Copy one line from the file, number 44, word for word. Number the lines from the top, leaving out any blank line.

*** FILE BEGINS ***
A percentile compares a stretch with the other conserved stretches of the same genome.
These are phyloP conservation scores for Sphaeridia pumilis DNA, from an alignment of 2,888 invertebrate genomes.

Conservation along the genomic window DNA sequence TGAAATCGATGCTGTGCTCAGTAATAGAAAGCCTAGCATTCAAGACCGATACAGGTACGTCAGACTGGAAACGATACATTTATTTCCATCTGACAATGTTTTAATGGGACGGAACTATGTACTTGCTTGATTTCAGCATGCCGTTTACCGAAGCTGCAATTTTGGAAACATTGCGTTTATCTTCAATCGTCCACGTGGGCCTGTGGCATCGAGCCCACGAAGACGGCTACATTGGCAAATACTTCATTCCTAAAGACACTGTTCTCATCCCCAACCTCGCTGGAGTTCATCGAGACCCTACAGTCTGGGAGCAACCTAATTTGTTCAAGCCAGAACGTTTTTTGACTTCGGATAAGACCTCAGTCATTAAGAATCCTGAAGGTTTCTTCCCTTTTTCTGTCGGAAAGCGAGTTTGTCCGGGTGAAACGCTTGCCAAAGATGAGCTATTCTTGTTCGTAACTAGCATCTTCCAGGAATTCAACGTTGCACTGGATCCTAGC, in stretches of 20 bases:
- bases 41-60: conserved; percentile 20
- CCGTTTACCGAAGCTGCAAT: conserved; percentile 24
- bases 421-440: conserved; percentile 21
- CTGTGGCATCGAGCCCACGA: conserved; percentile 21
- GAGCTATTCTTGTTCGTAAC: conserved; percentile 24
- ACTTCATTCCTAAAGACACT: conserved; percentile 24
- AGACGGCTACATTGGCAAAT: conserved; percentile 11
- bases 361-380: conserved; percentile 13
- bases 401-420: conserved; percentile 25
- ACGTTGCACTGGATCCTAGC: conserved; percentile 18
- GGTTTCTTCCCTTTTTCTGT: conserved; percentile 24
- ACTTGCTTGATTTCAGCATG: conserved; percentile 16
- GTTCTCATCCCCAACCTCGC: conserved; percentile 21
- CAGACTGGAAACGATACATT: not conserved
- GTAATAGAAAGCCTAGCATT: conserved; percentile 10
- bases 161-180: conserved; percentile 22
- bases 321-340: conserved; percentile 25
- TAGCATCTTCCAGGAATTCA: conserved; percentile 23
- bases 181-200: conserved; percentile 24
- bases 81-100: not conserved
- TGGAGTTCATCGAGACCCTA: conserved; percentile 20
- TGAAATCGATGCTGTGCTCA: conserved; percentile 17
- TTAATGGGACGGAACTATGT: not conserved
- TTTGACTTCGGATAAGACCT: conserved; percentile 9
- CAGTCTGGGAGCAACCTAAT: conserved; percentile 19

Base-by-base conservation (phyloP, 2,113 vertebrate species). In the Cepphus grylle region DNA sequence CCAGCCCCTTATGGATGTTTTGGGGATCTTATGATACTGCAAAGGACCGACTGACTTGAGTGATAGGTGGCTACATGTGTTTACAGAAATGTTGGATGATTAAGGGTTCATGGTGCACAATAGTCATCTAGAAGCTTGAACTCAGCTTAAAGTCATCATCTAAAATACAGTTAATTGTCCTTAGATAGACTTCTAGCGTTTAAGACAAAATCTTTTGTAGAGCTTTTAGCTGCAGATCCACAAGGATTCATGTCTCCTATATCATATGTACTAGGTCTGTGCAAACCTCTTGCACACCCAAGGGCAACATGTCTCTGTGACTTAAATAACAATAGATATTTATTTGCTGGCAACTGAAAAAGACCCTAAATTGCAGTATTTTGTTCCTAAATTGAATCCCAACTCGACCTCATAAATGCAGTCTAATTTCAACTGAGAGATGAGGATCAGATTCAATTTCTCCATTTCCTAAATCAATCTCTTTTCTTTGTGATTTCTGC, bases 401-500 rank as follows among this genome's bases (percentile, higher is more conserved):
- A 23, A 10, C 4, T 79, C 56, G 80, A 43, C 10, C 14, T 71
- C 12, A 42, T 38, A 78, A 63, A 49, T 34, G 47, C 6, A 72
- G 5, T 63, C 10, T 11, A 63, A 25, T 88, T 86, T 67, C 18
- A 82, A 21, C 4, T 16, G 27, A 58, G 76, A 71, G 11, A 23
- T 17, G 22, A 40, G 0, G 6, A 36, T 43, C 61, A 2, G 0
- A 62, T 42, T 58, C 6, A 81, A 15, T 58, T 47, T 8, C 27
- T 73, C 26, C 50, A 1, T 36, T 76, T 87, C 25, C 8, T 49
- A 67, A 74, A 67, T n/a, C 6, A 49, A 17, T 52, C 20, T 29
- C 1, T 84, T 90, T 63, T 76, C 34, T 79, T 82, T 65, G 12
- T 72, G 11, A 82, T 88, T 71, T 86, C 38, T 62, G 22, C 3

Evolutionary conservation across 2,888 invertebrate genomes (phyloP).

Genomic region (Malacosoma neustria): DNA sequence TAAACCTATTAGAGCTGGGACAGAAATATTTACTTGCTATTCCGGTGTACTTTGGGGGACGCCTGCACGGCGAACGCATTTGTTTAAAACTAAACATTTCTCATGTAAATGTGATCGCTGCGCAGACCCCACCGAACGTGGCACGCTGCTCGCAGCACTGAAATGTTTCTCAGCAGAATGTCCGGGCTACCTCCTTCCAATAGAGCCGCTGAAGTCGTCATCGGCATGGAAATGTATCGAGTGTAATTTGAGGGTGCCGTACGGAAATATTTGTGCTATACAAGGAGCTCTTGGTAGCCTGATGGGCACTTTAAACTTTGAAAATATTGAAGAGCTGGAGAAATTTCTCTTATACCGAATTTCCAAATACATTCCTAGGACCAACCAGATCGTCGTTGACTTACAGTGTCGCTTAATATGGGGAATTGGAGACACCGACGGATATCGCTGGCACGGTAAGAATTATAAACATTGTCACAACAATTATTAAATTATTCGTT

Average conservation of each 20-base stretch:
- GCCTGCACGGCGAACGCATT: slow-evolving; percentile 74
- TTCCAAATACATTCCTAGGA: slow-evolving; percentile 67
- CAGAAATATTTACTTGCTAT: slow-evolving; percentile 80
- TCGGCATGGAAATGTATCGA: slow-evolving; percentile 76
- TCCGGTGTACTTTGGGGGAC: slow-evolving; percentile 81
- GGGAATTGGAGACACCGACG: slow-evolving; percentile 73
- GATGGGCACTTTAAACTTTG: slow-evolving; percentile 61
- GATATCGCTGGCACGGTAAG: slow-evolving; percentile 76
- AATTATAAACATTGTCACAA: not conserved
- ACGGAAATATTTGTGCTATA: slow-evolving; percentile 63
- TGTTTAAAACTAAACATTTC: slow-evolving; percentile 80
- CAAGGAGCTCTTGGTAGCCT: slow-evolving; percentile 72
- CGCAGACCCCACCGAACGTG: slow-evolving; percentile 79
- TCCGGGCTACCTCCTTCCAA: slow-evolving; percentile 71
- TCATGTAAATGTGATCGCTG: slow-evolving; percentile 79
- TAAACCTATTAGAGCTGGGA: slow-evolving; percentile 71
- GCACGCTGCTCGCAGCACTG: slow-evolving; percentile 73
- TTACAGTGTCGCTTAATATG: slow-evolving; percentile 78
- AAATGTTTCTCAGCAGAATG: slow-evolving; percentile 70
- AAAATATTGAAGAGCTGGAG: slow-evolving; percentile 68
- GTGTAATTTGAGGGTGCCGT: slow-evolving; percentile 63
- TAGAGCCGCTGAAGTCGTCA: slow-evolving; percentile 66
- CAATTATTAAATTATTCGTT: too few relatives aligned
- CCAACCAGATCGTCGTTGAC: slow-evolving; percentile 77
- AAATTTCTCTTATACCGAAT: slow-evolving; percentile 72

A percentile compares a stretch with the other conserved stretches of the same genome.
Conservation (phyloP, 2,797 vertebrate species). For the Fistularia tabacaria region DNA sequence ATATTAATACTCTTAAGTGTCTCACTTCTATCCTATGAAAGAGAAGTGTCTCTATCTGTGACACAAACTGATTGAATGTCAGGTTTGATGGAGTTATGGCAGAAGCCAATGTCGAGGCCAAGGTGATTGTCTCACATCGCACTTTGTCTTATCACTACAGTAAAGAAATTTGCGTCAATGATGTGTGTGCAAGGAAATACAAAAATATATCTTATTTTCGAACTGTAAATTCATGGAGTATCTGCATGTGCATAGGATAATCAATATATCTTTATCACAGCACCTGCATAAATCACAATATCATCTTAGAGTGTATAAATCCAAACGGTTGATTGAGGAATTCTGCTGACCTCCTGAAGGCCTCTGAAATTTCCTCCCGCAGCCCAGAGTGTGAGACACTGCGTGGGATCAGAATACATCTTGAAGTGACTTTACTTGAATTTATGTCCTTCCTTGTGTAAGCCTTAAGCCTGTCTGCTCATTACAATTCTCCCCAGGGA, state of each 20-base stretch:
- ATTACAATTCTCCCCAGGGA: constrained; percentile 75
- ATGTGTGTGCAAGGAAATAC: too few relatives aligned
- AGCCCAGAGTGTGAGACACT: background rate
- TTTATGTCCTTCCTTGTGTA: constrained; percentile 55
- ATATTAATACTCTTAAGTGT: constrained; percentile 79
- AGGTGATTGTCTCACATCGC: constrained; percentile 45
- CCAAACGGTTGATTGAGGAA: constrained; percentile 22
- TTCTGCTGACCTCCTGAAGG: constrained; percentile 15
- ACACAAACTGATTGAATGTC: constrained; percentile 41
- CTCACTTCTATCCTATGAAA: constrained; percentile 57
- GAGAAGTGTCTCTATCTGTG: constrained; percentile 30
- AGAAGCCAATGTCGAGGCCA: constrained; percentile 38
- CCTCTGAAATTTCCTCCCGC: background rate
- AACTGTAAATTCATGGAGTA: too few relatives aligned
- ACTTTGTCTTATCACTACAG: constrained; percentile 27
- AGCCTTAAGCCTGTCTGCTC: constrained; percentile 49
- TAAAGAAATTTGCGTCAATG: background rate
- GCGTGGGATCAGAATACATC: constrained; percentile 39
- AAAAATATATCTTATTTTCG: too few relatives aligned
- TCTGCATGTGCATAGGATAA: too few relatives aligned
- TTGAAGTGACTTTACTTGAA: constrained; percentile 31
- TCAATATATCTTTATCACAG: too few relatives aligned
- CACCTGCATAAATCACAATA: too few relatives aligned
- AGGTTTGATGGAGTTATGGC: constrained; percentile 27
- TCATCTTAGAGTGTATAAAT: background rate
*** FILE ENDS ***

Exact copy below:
- TTCCAAATACATTCCTAGGA: slow-evolving; percentile 67